After quietly developing his craft as a pro over the last three years, Tommy Langford intends throwing his cap into the talented British middleweight ring this weekend.
A former England amateur captain and multiple national junior champion, the 25 year old university graduate is yet to concede a round whilst racking up a dozen wins since joining the profession in September 2012. On Saturday he duels Mexico’s Julio Cesar Avalos over 10 rounds at Dublin’s National Stadium.
‘Hopefully, I’ll arrive on the scene big time on Saturday night,’ says the skilful, stylish six footer.
‘It was always the plan to creep up under the radar, face a big variety of tough opponents who were difficult to get rid of.
‘My trainer Tom Chaney was instrumental in me having a slow conversion. He was happy for me to win using the skills that made me a successful amateur then gradually coaching me to plant my feet more and develop the body shots.
‘But now I really want a title. I see plenty who lack my technical ability picking up belts and now it’s my big opportunity. The WBO Inter-Continental brings a world ranking and within 18 months I plan mixing with the best in the division.’
After stopping just one of his first nine as he acclimatized to the profession, Langford has sent two of his last three victims for an early shower.
‘I’ve always been a late developer compared to my peers,’ he explains.
‘As a 16 year old amateur, I had a boy’s body whereas many opponents were already men. I’m gradually getting into my man strength but there’s plenty more still to come. It’s more a confidence thing since signing with Frank Warren, knowing that he believes in me and is prepared to really back me. I’m finally starting to express myself.’
After finding his feet against the usual band of circuit survivors, four of Tommy’s last six opponents came with winning CVs and he also duelled several of the world’s elite during extensive national service in the singlet.
‘I picked up a lot of knowledge boxing Olympians and Commonwealth Games medallists. Fighting at that level teaches you not to be daunted by reputations and records,’ he says.
Latterly, he has advanced his education with arduous sparring assignments against the likes of Callum Smith (who he defeated in the amateurs), Chris Eubank Jr, Nick Blackwell and Liam Williams.
‘I make sure I learn something new from every spar,’ he says.
‘You have to be mentally on the ball every time otherwise you’ll have a hard day’s work. But it’s given me so much confidence.
‘When I beat Callum he was a 6ft 3in light-welter (!) but he’s come on leaps and bounds. He’s world level now but I asked questions of him, just as he asks questions of me.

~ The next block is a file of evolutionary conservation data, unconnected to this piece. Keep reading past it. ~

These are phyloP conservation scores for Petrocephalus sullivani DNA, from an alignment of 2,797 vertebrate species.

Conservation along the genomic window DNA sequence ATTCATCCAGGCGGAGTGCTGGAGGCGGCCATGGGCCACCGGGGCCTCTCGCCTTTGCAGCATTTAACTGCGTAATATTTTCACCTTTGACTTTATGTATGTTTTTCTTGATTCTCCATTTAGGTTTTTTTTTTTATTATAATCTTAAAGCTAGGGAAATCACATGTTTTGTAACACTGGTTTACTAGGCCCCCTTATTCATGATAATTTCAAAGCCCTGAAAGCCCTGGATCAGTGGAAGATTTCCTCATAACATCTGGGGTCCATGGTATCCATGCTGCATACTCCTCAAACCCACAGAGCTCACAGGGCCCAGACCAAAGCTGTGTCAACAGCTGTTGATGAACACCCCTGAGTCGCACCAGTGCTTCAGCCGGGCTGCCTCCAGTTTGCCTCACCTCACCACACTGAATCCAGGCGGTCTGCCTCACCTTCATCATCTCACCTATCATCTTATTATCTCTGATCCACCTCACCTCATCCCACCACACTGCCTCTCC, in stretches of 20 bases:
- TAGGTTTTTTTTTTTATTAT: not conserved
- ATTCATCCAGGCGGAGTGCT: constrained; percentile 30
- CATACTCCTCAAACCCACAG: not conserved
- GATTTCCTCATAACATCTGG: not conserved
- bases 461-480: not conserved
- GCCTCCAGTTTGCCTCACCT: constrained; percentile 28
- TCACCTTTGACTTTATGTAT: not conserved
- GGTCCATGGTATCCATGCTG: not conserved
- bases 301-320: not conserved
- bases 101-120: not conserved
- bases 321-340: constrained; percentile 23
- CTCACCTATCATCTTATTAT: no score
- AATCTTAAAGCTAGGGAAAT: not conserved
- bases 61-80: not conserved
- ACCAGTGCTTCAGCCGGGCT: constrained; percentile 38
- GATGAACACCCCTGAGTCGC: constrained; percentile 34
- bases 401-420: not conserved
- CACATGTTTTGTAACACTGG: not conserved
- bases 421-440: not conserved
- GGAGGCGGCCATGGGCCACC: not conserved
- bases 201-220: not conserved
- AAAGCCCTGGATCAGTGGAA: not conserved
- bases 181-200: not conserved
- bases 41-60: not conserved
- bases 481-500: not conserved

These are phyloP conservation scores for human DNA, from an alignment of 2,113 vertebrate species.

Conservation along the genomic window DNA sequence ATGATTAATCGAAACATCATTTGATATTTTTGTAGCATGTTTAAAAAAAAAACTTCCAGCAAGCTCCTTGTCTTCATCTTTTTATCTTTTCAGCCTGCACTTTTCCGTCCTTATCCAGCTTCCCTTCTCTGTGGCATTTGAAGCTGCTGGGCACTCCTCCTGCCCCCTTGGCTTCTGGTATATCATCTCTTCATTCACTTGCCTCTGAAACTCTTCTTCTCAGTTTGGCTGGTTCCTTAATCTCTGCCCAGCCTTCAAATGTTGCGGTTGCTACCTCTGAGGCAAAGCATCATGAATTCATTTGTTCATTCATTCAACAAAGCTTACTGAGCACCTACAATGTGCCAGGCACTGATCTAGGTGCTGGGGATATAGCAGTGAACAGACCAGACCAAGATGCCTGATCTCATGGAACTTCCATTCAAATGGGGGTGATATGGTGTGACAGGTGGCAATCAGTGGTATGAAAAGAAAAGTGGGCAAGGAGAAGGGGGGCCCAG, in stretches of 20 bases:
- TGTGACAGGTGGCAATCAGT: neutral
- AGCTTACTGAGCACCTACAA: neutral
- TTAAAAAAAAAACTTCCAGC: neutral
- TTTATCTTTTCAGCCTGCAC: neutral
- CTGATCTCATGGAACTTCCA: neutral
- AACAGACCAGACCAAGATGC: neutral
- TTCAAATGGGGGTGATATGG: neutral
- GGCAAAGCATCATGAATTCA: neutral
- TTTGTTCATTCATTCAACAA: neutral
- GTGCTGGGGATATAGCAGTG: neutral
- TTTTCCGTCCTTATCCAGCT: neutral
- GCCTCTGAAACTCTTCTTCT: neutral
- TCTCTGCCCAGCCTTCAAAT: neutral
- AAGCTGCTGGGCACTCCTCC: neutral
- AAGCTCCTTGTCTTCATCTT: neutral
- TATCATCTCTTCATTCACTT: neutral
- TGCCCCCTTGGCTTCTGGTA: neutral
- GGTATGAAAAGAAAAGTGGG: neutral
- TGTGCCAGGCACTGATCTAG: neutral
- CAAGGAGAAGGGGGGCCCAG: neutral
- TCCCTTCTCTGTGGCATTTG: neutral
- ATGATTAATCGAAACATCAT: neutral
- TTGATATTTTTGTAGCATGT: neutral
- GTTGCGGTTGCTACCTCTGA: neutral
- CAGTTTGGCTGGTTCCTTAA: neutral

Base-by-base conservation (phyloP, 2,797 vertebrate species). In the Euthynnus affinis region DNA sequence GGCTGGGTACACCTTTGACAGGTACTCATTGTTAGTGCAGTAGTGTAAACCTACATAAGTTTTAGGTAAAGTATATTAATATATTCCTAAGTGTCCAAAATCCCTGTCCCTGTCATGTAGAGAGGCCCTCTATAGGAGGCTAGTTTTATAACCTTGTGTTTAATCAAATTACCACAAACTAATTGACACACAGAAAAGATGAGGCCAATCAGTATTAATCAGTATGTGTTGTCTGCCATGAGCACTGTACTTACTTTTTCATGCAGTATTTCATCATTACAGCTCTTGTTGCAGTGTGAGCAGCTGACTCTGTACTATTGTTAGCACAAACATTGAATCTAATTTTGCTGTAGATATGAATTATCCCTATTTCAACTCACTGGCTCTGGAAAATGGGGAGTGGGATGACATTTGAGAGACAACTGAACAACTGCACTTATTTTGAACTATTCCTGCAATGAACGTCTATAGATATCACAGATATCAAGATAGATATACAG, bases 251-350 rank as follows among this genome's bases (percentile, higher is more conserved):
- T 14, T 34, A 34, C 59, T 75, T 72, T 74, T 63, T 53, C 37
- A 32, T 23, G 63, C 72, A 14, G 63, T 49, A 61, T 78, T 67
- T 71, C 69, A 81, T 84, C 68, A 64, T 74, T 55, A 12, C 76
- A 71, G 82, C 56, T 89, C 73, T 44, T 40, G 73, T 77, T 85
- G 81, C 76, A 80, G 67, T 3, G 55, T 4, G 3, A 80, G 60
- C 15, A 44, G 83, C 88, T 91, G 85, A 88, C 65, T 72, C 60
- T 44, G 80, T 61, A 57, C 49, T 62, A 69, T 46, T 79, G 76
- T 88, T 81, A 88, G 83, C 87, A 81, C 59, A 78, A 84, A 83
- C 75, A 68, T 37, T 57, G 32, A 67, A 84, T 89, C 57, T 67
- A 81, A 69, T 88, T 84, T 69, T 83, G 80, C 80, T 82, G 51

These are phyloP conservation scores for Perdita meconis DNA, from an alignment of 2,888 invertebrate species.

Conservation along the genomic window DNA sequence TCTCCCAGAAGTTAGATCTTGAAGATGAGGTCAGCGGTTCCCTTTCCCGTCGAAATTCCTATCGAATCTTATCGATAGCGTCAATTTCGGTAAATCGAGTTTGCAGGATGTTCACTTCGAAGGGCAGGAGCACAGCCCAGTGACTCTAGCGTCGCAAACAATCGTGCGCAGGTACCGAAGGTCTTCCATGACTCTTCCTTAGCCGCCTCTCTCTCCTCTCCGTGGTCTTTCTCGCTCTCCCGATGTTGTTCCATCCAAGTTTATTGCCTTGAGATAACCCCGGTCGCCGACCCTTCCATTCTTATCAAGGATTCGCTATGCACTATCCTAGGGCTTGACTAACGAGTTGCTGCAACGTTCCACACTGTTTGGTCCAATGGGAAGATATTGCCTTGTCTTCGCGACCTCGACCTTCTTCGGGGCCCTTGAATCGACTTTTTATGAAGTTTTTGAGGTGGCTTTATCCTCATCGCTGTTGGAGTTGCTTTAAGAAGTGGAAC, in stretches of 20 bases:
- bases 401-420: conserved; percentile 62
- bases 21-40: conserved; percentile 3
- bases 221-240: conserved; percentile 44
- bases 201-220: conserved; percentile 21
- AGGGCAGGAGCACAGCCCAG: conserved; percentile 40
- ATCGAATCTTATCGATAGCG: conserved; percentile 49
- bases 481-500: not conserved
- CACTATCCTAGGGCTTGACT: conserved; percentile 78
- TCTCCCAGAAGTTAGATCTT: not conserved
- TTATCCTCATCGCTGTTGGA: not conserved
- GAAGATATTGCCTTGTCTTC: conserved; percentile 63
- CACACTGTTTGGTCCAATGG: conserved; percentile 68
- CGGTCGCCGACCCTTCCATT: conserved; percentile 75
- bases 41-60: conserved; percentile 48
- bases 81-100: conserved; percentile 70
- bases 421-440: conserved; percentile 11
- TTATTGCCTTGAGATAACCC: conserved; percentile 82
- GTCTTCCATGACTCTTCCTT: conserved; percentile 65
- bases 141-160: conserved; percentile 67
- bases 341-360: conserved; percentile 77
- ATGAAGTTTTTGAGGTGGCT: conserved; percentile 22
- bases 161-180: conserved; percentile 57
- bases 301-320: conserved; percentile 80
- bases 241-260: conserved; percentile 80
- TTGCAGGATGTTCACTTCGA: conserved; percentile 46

‘Eubank Jnr can fight and is really tough but, by the end of the week, I was doing very well.
‘(Reigning British champion) Nick Blackwell was also very strong and tough. You’re not going to get rid of him inside 12 rounds but I’d be confident of out boxing him. I’m not really chasing his title at the minute cos we get on very well. But if enough money’s on the line we can punch each other’s faces!’
As chief support on Saturday, Langford is accorded a gilt-edged opportunity to showcase his progression.
He says: ‘It’s all well and good not losing any rounds but now I need to be put in competitive situations and show I can come through them without panicking. I’ve got all the technical tools in my locker already. Now it’s about applying them at the right time.’
The British and Irish 160lb playground is presently overflowing with talents such as Lee, Saunders, Eubank Jr, Macklin, Blackwell, O’Sullivan and O’Kane. Langford believes the time is fast approaching for him to get amongst them.
‘The knowledge of sports science and nutrition that I developed university means that I’m very big at the weight. People say how huge Eubank Jr is but he’s not as big as me,’ insists Tommy.
‘People know I’ve good skills and can punch in combinations but, above all, I’m blessed with a massive engine. I can sustain a very high work rate for 10-12 rounds. I’ve always been a natural distance runner. I can do a four and a half minute mile. I bring a different dimension.’
A native of north Devon, his journey to prominence has been harder than most.
‘Devon’s a bit dry, boxing wise,’ he says.
‘Even winning national titles, it was difficult to get noticed for the international squads and there’s not too much sparring or competition to be had. With few pro shows here, you have to move away otherwise you just end up as an away fighter.
‘But on the flip side, there’s very little else for sports fans to root for, so they all get behind me. I usually get 150 supporting me in the midlands and about a hundred are going over to Ireland on Saturday.’
I enquired how important it was for this staunch follower of West Bromwich Albion FC, to usurp Saturday’s limelight from bill topper Jamie Conlan, an Aston Villa fan.
‘(Laughs) I didn’t know that. Yeah, that’ll be quite important then!’ he says.
‘Ironically, Wolverhampton (Civic Hall) is becoming my local spot but I usually get a good reception from the Wolves lot.
‘I’ve got ‘Boing, Boing, Baggies’ on the shorts and I’ve featured in the (match day) programme. If I can win a nice shiny belt hopefully they’ll let me parade it on the pitch!’
Yet to venture past round six, Saturday’s scheduled ten rounder also provides his first non-European opponent and his first gig outside of England.
‘It’s exciting to be boxing before a new crowd. I’ve been scraping around trying to find some Irish heritage but I’ve not been successful yet!’ he quips.
‘Training has gone brilliantly and I’m ready. I’ve seen clips of Avalos and he should definitely be my stiffest test. He’s short solid and awkward so won’t be easy to get rid of.
‘The tricky part will be looking good while beating him. I’ll need to lower my punches and be patient but I’m confident I’ll deal with whatever he brings. I’ll break him down round by round and stop him mid way.’